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Plimoth Patuxet Museums Share Pilgrims’ Religious Diversity

Whether they were praying over a dinner of wild turkey or worshiping in close quarters aboard Mayflower, the Pilgrims were not of one mind when it came to spiritual matters.


A Lively Blend of History

The story of Plymouth Colony’s varied religious traditions is told with vigor by Plimoth Patuxet Museums’ four living history sites — the Mayflower II, Historic Patuxet Homesite, 17th-Century English Village and Plimoth Grist Mill as well as gallery exhibits, and the introductory film Along the Shores of Change.   

A lively blend of re-created environments, museum theater programs, demonstrations, and hands-on activities bring to life the 17th-century world of the Pilgrims and the Wampanoag, the Native people of south coast Massachusetts. These thought- and soul-stirring experiences work in partnership to create awareness of the Pilgrims’ diverse religious beliefs and share insights on Native spirituality too.

“We help guests understand that Plymouth Colony was a place motivated by religious devotion and the search for a better life, where the colonists could worship safely and not live in poverty as immigrants in Holland,” said Richard Pickering, Deputy Executive Director. “By representing the
Pilgrims’  faith experience and Native spirituality respectfully and accurately, we reveal the deep dimensions at the heart of America’s founding story.”

Although self-guided tours are offered, a tour led by a Museum Guide will likely be more meaningful, especially for church groups, as the guide can focus on a group’s particular interest.

As guests explore the 17th-Century English Village, they talk to Museum Guides in modern dress or costumed historical performers who pause from chores to answer questions. Or invite them to help with chores! Each performer portrays an actual Plymouth colonist. They never step out of character as they discuss their 17th-century life, including personal religious beliefs. Through these conversations, guests grasp not only “the broad swath (of beliefs) that is represented,” Pickering said, but that the Biblical interpretation and worship practices of 17th-century English Calvinists don’t always match the beliefs and customs of today. At the Historic Patuxet Homesite guests learn about Wampanoag lifeways and their connection to the natural world.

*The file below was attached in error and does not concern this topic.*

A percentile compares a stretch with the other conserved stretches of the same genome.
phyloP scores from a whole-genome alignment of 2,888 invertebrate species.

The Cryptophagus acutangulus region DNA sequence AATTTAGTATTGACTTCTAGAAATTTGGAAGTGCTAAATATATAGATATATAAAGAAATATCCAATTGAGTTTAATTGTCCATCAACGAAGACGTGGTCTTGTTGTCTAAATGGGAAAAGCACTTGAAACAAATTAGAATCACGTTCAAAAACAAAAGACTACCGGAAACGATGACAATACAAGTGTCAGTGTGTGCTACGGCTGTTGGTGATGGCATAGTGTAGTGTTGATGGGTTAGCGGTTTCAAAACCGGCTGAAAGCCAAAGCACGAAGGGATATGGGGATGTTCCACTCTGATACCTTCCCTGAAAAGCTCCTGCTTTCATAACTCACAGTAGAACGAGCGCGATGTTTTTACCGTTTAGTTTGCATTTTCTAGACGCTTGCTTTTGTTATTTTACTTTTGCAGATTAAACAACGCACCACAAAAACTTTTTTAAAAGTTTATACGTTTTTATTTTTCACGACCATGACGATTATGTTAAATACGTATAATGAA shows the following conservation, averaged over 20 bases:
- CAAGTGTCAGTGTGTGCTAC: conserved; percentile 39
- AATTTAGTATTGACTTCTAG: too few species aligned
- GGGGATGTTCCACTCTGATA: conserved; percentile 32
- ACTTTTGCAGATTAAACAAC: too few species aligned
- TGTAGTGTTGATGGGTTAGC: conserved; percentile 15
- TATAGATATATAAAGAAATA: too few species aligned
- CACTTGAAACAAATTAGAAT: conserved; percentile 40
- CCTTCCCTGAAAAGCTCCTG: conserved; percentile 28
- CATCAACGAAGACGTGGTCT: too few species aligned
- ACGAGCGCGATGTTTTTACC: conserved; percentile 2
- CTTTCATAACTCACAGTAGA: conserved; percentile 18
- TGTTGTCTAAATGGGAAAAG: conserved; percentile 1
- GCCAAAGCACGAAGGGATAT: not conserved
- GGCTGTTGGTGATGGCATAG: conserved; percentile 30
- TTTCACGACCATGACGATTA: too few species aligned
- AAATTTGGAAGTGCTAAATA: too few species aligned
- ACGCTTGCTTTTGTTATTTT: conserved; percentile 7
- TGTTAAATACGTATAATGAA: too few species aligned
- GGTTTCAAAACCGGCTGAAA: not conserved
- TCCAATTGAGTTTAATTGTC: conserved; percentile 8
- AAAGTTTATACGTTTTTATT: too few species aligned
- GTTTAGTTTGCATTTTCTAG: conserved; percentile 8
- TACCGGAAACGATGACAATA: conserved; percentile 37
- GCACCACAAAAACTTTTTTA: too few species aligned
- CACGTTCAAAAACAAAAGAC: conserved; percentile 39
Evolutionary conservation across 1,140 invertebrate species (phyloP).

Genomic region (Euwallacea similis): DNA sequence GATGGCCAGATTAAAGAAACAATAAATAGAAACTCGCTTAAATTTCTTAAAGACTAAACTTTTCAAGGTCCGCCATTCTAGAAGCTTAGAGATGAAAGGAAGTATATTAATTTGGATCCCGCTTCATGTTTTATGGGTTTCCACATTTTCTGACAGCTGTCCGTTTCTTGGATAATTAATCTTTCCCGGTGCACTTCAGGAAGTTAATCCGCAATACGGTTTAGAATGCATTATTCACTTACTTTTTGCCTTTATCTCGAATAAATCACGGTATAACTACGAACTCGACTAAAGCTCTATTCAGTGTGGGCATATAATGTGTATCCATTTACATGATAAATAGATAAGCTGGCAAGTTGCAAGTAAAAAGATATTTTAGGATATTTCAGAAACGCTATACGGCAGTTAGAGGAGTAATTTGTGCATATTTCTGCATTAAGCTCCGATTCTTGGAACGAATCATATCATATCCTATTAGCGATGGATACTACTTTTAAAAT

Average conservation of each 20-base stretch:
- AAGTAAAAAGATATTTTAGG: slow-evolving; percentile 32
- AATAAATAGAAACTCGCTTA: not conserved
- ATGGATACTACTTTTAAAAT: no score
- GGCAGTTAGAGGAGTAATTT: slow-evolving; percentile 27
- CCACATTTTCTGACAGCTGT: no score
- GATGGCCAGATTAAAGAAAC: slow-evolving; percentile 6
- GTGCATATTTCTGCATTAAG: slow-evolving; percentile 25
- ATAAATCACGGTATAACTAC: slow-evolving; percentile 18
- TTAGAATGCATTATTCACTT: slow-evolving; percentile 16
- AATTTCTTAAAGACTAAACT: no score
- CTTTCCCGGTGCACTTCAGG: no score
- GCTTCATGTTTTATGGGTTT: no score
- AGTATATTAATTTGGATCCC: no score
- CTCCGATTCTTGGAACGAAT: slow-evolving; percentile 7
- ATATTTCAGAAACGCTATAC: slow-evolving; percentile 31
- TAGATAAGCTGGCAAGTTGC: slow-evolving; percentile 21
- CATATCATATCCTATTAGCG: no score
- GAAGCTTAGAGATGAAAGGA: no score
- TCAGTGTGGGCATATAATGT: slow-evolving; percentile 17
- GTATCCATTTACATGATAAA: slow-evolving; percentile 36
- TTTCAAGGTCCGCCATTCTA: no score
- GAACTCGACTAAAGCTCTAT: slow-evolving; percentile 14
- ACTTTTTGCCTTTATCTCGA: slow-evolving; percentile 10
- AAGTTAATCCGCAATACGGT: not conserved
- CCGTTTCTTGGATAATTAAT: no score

Experience Pilgrim Life

Aboard Mayflower II, a full-scale reproduction of the ship that brought the Pilgrims to New England in 1620, guests can imagine how it felt to be one of the 102 passengers or three-dozen crew members, representing a broad range of English Protestant experiences, who lived and worshiped on a very small ship.

Authentic 17th-century dinners for groups feed the soul as well as the stomach. As guests dine on turkey with onion or sunflower gravies — “The Pilgrims liked their sauces and gravies,” Pickering says — a historian talks about the dishes being served and about Pilgrim customs like saying a prayer before and after the “meat” — the Pilgrim term for a meal. Historians can lead diners in traditional Pilgrim prayers and answer their faith questions.

One insight Pickering hopes guests glean from their time at Plimoth Patuxet Museums is that shared experience can bring those of different beliefs together. “It was the common suffering of the First Winter that bound the Pilgrims together in a way that is almost indescribable, surpassing religious differences,” said Pickering. “It teaches us that getting along takes work. People so different in how they perceived the world stood side by side. It is an extraordinary story; one we all need.”

Plimoth Patuxet is open from early April through the Sunday after Thanksgiving. 

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